“Really?” he replies, slaps his hands to his cheeks to hide his blush. “Lan Zhan, you don’t need to lie, it’s okay.”

“It’s not a lie,” Lan Zhan tells him with a frown, but there’s something at the edges of his eyes that looks like fondness. Wei Ying knows they are friends but it’s a little extra sweet to have Lan Zhan praising him shamelessly, especially when he always tells the truth.

Wei Ying feels a bit like he’s gonna burst into flames so he shoves the container toward Lan Zhan. “Here, if you want more, you can take as many as you want. Take the whole thing if you’d like. They’re for you. If you don’t want more, I know Jiang Cheng and I—”

Before he’s even finished speaking, Lan Zhan takes the container from him and fits it easily into his bag, zipping it up like he thought Wei Ying might try to take them back. He looks back up, stubborn pride and the best damn cheekbones Wei Ying has ever seen.

Wei Ying leans forward until his forehead rests on Lan Zhan’s desk face down, hidden in cold faux wood. “Lan Zhan! You’re embarrassing me. You can’t just do this to me, there are people here!”

He hears Jiang Cheng mutter something he can’t make out over Lan Zhan’s, “Wei Ying. Class.”

Wei Ying reluctantly sits back up and faces forward, ignoring Lan Qiren’s distasteful stare. He peaks at Lan Zhan through his fingers but he’s not even looking at him anymore, facing from and waiting for class to start. Not much shows on Lan Zhan’s face but it seems self-satisfied anyway, as if something very good has just happened in his favor.

The next day, when Lan Zhan bashfully returns the already-empty Tupperware, Wei Ying learns two things.

One—Lan Zhan has a sweet tooth.

And two—Wei Ying has absolutely fallen in love with him.


Their study sessions are new, borne out of this semester with a wild variety of subject matters spanning what each of them were strongest at. Wei Ying isn’t very good at studying but he likes listening to Lan Zhan explain mythology or literature, finds comfort in his easy nature of storytelling. Lan Zhan isn’t much for words but he is not as shy when it is like this, just the two of them shut into one of the dingy rooms of the school’s main library.

Of course, Wei Ying brings a new treat.

“I know you like spice as much as I do,” Wei Ying says as he presents his newest experiment—spiced hot chocolate cookies. “I mean, you order so much of it when we go to lunch together! So I figured I would try these. They have chili powder in them, and I put a little more than the recipe called for. I didn’t even let Jiang Cheng try them, I wanted you to get them first!”

Lan Zhan eyes the cookies before plucking the one at the bottom left-hand corner, eyeing it. He gives it a faint sniff and his eyes find Wei Ying’s, carefully unreadable. Wei Ying still can’t stand the scrutiny, covering his face with his hands and peaking out through his fingers as Lan Zhan takes a tentative bite.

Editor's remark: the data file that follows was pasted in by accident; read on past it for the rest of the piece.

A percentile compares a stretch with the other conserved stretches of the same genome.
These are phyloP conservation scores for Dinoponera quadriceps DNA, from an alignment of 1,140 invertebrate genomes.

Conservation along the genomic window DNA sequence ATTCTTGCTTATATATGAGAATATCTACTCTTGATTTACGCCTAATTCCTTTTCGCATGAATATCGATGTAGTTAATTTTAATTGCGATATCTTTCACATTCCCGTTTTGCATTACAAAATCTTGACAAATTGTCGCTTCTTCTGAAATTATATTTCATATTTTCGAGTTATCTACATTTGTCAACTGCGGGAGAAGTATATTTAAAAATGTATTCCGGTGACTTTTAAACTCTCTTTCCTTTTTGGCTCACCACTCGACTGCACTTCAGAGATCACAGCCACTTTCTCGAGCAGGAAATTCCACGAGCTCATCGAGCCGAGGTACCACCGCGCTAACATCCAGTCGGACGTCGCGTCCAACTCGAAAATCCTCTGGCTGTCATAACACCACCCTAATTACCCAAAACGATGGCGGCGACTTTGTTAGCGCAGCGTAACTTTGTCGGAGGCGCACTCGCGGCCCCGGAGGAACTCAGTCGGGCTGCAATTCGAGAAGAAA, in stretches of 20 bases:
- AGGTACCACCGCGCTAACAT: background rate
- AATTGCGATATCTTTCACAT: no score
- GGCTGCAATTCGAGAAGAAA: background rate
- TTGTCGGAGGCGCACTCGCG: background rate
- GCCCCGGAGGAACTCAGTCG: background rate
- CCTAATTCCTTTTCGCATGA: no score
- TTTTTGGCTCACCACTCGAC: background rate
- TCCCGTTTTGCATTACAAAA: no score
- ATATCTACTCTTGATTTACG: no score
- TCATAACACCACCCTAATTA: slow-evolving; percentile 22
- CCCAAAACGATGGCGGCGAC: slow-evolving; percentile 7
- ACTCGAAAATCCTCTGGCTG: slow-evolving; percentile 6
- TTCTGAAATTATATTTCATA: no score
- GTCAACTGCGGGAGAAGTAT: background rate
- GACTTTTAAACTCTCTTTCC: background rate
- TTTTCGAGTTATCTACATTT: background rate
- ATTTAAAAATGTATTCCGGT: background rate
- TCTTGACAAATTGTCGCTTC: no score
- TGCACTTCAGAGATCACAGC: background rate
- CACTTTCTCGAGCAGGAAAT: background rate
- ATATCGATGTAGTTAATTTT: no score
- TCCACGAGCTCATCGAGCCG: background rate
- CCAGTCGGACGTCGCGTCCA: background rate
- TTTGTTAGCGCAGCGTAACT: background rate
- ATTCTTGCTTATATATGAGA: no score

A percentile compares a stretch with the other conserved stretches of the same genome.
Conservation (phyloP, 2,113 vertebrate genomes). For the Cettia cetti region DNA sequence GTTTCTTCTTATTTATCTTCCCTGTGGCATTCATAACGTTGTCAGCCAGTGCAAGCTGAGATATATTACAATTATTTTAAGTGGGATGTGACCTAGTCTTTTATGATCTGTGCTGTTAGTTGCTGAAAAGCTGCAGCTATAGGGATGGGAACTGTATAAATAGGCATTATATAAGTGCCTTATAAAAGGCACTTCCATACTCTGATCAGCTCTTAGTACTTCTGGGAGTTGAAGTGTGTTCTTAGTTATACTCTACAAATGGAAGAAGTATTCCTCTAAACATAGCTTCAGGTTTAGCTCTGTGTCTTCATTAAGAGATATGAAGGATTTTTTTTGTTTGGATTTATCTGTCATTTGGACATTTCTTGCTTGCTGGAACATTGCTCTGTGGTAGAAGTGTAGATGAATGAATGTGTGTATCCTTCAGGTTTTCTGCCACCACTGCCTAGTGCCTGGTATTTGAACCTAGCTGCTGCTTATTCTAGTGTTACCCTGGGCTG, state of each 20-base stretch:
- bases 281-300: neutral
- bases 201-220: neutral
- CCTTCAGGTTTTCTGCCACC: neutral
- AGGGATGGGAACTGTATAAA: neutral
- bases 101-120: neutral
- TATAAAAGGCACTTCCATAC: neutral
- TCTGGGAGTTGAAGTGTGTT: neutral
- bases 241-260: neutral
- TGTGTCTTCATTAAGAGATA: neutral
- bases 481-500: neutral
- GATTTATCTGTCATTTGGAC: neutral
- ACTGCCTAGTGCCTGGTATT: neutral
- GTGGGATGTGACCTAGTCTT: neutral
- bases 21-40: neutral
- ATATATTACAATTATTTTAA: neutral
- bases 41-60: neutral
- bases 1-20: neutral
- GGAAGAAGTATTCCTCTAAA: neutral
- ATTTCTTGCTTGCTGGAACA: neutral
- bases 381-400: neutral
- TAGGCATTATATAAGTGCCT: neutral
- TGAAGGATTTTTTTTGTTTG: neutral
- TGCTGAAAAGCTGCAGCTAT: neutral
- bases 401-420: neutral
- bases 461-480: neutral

Just like the last time, he waits until he is finished with the whole cookie before speaking. This takes him a little longer—the cookies are a little bigger, and Lan Zhan seems to be taking smaller, more controlled bites. Wei Ying practically vibrates off of his seat, teeth digging into his lip to keep himself from speaking.

Lan Zhan swallows the last bite and says, a little quiet, “Innovative.”

“Is that a good thing? Lan Zhan, did you like it?”

Lan Zhan nods. Wei Ying cries out happily, beaming.

“I knew you would! You were the only one who could eat that congee I brought to class last semester—even Jiang Cheng spit it out! Who would’ve thought you’d have my spice tolerance, huh, Lan Zhan?”

“Mn,” Lan Zhan replies, quiet even for him. Wei Ying figures it’s all his imagination and helps himself to one of the cookies before passing the plate over to Lan Zhan’s custody.

Wei Ying takes a bite and groans happily, says through a mouthful, “Oh, yes.”

Lan Zhan stares at him with wide eyes, seemingly speechless. He seems to have also stopped breathing, though Wei Ying’s not sure why. Does Lan Zhan always sit so straight and tense? That can’t be good for his back.

Wei Ying finishes chewing and shoots him an apologetic smile. “Sorry, Lan Zhan, I didn’t mean to speak with my mouth full. They’re really good! Maybe you’re right and I am good at baking.”

“Mn,” Lan Zhan says, and even that sounds strained. He reaches into his backpack and pulls out a water bottle with shaky hands, and then proceeds to chug half of it.

“Are you alright?” Wei Ying asks, concerned. Lan Zhan’s ears are red again, but this time so is his neck.

Lan Zhan nods, clears his throat. “Choked,” he says, and then closes his eyes for a moment like he cannot believe what he just admitted. Wei Ying giggles and nudges his foot against Lan Zhan’s ankle under the table, gives him a sunny smile when he looks up sharply.

“Be careful, Lan Zhan,” Wei Ying teases, nudges him some more. “Chew before you swallow!”

Weakly, Lan Zhan nods. And then he turns his gaze down to their textbooks, pulls a notebook towards himself with single-minded focus and a clear signal that the conversation is over. Wei Ying thinks it is cute for Lan Zhan to be embarrassed, especially when it was just over choking, but he decides to let it go. He giggles to himself as he opens his books, tries not to notice his ankle is still pressed against Lan Zhan’s—and he hasn’t moved away.

“Want to start with chemistry?” Wei Ying asks, wonders if Lan Zhan can feel the unsteady beat of his heart from where their skin touches.